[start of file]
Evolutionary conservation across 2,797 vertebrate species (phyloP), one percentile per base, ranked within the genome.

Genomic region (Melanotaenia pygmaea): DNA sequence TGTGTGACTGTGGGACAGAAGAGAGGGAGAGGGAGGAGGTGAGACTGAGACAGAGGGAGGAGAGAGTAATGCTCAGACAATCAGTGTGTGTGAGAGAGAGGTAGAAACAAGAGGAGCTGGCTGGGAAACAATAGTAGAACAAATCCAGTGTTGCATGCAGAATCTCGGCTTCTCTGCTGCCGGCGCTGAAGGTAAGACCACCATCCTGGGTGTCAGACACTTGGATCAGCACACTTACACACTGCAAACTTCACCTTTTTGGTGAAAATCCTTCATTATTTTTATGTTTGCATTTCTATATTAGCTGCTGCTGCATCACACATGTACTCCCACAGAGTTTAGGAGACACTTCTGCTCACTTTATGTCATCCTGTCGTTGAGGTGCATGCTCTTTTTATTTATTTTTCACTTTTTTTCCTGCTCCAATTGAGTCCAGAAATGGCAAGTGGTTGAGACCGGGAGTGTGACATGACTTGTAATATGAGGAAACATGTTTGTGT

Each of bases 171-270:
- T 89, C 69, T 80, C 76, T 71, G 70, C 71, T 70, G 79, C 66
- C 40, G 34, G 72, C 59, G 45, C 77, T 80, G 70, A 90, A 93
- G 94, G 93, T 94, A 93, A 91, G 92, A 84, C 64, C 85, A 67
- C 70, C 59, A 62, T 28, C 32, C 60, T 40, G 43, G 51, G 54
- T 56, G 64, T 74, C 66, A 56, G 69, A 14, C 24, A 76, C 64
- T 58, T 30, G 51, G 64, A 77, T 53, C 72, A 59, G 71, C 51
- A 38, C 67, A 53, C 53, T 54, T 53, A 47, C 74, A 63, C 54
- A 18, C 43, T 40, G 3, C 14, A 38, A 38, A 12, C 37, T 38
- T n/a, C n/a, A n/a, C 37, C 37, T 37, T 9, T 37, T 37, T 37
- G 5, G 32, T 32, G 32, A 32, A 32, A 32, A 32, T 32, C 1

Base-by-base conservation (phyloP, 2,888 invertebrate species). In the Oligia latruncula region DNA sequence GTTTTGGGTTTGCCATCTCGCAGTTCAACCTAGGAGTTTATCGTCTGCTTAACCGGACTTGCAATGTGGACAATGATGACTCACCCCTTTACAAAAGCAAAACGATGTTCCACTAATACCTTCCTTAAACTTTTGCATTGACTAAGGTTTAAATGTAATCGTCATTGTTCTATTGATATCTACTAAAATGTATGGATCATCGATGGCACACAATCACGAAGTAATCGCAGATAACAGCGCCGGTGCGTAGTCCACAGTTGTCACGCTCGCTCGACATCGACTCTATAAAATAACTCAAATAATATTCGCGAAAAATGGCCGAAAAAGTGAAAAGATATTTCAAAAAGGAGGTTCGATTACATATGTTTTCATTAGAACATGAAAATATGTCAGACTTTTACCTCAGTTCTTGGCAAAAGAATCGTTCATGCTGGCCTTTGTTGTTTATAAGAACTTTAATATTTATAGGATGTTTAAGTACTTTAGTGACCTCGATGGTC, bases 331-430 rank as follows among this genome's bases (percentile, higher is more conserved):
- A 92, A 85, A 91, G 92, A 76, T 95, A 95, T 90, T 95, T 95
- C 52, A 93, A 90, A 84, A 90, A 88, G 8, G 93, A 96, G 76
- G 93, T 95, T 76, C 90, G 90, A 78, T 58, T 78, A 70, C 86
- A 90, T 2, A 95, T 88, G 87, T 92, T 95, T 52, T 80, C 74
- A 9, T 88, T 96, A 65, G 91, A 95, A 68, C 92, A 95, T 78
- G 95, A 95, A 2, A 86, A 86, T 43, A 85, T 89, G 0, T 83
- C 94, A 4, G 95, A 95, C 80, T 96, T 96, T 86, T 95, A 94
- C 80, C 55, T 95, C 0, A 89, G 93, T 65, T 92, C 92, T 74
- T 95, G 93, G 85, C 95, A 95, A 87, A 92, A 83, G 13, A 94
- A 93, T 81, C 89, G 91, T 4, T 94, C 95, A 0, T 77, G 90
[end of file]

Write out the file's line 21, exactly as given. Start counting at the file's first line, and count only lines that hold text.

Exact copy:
- C 94, A 4, G 95, A 95, C 80, T 96, T 96, T 86, T 95, A 94